AMR’s Luxury London Townhouse May Go in Airline Bankruptcy Sale

American Airlines parent AMR Corp. (AMR), seeking to cut labor costs and shed aircraft leases in bankruptcy court, is also weighing the sale of a luxury London townhouse used by executives.

The townhouse at 16 Cottesmore Gardens in London’s affluent Kensington neighborhood is used by the airline’s head of international business and for events, said Sean Collins, a company spokesman. AMR bought the property in 1992, according to U.K. Land Registry documents. It was listed among $24.7 billion in company-owned assets in AMR’s Chapter 11 filing in New York last month.

Cottesmore Gardens is the 10th most expensive street in the U.K. with an average home value of 6.3 million pounds ($9.8 million), property website Zoopla.com said in June. The townhouse was renovated by interior designer Nina Campbell, who has worked for Rod Stewart and Prince Andrew, according to newspaper reports. American paid 2.85 million pounds for the house in 1992, the Evening Standard newspaper reported at the time. The property is about a half-mile from Kensington Palace, where Prince William and Kate Middleton live.

“The townhouse is a lot like the corporate jets that the executives at GM and Chrysler were forced to give up during their reorganizations,” said Richard Tilton, a director of real-estate auctioneer Sheldon Good & Co. and a lawyer specializing in bankruptcy sales for 30 years. “Symbols of corporate suite excess are not likely to survive a Chapter 11 reorganization that is supposed to be fair and equitable.”

Cutbacks Ahead

AMR singled out industry-leading labor costs as one reason for the company’s bankruptcy. The airline, based in Fort Worth, Texas, is expected to alter labor contracts to reduce expenses and boost productivity, shed aircraft leases, drop routes and possibly terminate its employee retirement plans and turn them over to a U.S. pension agency during the reorganization, analysts and bankruptcy attorneys have said. The airline may also sell the townhouse, according to Collins.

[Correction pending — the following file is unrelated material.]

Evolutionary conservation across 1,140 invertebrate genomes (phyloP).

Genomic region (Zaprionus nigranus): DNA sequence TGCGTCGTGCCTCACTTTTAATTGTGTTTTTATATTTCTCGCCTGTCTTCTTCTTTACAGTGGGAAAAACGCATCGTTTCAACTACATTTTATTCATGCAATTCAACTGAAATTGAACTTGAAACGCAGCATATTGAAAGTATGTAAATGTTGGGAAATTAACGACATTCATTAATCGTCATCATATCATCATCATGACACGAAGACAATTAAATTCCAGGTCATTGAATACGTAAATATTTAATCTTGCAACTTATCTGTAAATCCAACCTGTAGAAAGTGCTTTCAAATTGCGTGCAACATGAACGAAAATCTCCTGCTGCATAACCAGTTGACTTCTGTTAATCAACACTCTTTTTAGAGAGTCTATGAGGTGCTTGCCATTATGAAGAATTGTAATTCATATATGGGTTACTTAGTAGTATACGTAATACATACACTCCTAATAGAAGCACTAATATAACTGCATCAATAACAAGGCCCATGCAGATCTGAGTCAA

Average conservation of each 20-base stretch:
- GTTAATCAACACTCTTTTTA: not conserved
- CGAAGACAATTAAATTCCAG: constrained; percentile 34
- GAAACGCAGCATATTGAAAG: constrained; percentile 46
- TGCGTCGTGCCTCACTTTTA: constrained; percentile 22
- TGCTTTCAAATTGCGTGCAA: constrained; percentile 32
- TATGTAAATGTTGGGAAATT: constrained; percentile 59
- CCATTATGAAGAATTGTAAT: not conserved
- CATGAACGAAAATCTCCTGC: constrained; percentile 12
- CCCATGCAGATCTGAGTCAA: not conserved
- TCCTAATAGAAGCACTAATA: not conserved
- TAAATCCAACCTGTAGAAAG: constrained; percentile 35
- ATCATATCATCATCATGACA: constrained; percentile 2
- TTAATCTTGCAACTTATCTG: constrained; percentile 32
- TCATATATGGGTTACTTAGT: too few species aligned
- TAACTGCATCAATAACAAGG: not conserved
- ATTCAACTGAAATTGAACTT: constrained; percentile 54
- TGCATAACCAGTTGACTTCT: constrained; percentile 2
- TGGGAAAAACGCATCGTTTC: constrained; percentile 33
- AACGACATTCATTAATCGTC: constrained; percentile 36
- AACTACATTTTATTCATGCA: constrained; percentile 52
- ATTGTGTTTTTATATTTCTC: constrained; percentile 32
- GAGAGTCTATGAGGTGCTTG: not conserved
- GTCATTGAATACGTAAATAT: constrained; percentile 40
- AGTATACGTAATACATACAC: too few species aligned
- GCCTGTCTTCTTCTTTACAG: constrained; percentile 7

“As we work through our Chapter 11 reorganization, we are focused on achieving a competitive cost and debt structure and will, of course, review our use and ownership of this and all our real estate,” Collins said in an e-mail.

Cottesmore Gardens has “handsome houses” valued at 2,700 pounds to 3,000 pounds a square foot, said Richard Barber, a partner at prime real-estate broker W.A. Ellis LLP. Homes in the postal code where the townhouse is located average 1,600 pounds a square foot, broker Hamptons International estimated.

Reuters reported earlier today that the house may fetch as much as $30 million.

Good Investment

AMR has fallen 92 percent this year and the company is set to post its fourth straight annual loss. Analysts had forecast a loss in 2012 as well.

The townhouse has been a good investment for American with London luxury homes becoming a haven for international investors in the wake of the credit crunch and with the threat of another downturn looming in Europe. Prime central-London prices have advanced about 40 percent since the market’s low in March 2009, broker Knight Frank LLP said in a Dec. 13 report. Luxury houses and apartments in central London rose by an average of 12.6 percent from a year earlier, Knight Frank said.

Conrad Black

Conrad Black’s former London home was once linked to American’s building when the two were used as a Catholic youth hostel starting in the 1940s. The last planning application for a home at No. 16 was approved in 1987 and shows six bedrooms, six bathrooms and two half bathrooms, a drawing room, library, elevator and conservatory.

Black owned the London mansion next door at 12-14 Cottesmore Gardens before selling it for 13 million pounds to help cover his legal bills, according to U.K. newspaper the Independent. Black, who renounced his Canadian citizenship to become a British subject, was made a member of the U.K.’s House of Lords before his 2007 conviction for fraud.

American’s ties to London trace back to 1982, when it began flying between Dallas-Fort Worth and the city’s Gatwick Airport. In May 1991, it bought Trans World Airlines Inc.’s routes to London-Heathrow from New York, Los Angeles, and Boston for $445 million. The airline expanded its London ties in the ensuing decades, and American and British Airways Plc are now the dominant carriers between London and North America.

With $4.1 billion in cash, AMR has said it expects to have enough to fund operations during its entire time in bankruptcy. Outside financing is “neither considered necessary nor anticipated,” according to a statement after the company sought court protection from creditors owed about $30 billion.

To contact the reporters on this story: Jeffrey St.Onge in London at jstonge@bloomberg.net; Neil Callanan in London at ncallanan@bloomberg.net

To contact the editor responsible for this story: Andrew Blackman at ablackman@bloomberg.net

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